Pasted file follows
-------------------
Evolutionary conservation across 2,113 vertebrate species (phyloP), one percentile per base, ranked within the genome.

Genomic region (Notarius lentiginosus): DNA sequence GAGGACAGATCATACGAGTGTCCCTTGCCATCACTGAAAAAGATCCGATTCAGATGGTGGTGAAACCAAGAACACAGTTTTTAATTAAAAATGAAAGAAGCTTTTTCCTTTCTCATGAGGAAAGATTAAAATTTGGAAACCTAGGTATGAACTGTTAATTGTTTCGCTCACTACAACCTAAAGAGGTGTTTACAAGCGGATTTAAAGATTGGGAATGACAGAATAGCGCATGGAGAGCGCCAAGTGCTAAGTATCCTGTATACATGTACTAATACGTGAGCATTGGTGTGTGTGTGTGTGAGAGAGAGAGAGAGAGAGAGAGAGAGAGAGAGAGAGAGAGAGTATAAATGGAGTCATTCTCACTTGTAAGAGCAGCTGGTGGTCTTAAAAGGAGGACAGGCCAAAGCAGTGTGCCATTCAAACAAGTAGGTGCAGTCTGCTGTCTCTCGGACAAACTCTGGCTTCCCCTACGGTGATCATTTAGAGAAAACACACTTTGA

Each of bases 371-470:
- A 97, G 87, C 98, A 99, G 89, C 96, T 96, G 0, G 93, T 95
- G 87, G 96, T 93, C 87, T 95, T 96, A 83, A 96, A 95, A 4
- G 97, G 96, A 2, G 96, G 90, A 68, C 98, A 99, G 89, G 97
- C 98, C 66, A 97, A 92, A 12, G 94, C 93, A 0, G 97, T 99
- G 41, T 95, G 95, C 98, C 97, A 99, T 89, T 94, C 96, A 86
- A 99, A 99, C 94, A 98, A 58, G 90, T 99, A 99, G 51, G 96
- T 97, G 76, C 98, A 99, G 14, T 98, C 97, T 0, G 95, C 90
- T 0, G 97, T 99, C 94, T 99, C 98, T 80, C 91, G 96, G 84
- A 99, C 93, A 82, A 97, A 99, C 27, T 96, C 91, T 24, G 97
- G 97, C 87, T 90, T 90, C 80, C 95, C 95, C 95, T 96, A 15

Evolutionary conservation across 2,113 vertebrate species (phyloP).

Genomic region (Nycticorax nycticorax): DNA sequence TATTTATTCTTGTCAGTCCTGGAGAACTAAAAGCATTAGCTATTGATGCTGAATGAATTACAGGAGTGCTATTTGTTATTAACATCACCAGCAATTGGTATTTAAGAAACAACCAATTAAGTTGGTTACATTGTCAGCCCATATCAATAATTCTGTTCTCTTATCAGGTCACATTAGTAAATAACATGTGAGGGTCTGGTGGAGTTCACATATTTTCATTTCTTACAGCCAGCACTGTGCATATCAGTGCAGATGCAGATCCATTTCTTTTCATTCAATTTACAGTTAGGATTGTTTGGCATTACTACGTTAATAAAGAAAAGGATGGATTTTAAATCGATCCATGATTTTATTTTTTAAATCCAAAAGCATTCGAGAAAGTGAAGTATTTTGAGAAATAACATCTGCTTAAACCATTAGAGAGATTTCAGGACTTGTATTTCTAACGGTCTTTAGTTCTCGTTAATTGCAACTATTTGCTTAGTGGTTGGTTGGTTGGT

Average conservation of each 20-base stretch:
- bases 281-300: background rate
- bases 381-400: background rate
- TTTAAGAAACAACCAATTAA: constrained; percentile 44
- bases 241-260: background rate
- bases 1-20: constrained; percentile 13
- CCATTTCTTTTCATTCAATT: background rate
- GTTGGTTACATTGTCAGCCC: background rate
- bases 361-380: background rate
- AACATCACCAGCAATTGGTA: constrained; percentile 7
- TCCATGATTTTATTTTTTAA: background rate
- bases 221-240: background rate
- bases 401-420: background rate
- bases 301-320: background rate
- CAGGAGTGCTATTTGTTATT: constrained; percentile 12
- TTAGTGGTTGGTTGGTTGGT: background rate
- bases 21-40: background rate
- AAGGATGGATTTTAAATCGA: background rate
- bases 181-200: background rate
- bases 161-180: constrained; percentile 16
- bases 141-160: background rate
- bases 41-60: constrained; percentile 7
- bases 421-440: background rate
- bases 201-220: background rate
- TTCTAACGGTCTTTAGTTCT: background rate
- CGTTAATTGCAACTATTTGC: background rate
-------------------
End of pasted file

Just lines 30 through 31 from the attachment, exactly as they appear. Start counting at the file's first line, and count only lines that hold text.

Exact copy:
- CAGGAGTGCTATTTGTTATT: constrained; percentile 12
- TTAGTGGTTGGTTGGTTGGT: background rate